My goal in the end is to provide care for EVERY child, not just the ones that can afford pricey hardware. In addition, I want to relieve the pediatrician of infrastructure costs that are killing private practice and small clinics. If the pediatrician has his few supplies (tongue blades, strep tests, etc.) and a full secure and functional platform behind him like kiddoEMR, why can’t he do house calls all day? Why can’t he see patients on the way home? I do.
Compared to the average costs of implementation of other EHRs, we can do more at one-tenth the starting price for every pediatrician, and in turn provide free access to every child. The result would be a real time, secure, omnipresent platform that has real meaning. Never again will an ER doctor have to practice medicine “in the dark.” With kiddoEMR, his patient’s information is available in real time, immediately. ALL of it. Anytime.
Our current offering is based on an enterprise model to serve facilities remotely. Our final platform will be a cloud-hosted service leveraging HIPAA-compliant, private-cloud architecture and omnipresent capabilities linking all consented and emergency facilities to accurate, real-time data.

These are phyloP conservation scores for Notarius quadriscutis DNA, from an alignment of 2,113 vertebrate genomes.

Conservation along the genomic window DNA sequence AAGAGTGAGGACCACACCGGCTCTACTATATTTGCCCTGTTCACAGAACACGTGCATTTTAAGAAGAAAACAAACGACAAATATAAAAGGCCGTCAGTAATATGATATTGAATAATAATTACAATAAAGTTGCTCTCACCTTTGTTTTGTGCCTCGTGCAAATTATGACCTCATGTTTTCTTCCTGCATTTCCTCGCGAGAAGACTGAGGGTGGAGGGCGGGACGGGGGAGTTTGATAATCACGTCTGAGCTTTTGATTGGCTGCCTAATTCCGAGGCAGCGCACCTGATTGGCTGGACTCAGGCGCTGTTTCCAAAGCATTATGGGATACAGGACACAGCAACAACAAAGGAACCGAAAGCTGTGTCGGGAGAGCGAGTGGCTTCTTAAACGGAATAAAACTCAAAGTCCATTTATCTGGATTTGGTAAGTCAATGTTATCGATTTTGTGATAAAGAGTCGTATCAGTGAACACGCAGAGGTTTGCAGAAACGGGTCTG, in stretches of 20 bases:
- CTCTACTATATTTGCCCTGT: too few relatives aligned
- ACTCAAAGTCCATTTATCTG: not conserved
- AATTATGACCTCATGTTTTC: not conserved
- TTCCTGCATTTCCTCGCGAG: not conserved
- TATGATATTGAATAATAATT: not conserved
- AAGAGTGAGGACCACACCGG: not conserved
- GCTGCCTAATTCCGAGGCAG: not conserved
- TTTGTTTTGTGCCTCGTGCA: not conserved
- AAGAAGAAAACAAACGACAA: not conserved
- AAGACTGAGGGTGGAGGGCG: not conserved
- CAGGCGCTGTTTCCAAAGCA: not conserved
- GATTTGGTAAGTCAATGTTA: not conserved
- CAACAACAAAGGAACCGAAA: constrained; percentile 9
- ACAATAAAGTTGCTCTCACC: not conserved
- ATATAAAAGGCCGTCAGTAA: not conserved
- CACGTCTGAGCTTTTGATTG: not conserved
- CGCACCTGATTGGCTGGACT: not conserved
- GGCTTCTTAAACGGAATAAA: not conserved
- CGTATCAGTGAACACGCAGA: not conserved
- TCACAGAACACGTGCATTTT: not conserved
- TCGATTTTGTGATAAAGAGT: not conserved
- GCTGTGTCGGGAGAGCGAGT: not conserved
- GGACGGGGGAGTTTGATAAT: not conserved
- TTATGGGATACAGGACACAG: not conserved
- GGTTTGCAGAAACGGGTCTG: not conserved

Jennifer, Mr. H, Lorre, Dr. Jayne, Dr. Gregg, Lt. Dan, Dr. Travis
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Is kiddoEMR actually installed in 164 pediatric offices or is he referring to the OpenEMR platform in general? As someone who spends a lot of time in the independent pediatric market, I’ve never run into them. Even once. And I work with a lot of pediatric practices in Texas.
I’d also like to know what billing systems they are integrated with and how that works. There are very few vendors who allow hybrid EHR/PM solutions now and that list gets shorter every day.
Although I agree with his assessment of MU for pediatricians, I find his reasoning for not participating to be specious at best. Pediatricians, in Y1 where most of the money is, only have to use a certified product. That’s it. There’s almost NO tape whatever, red or otherwise. You have >20% Medicaid and use a Certified Product. In fact, you simply have to ATTEST that you’re going to use a certified EHR. I suggest he didn’t do it “by choice” because of the red tape. That’s absurd on the face of it.
Critique of hyperbole aside, it’s great to see someone focus on this undervalued specialty.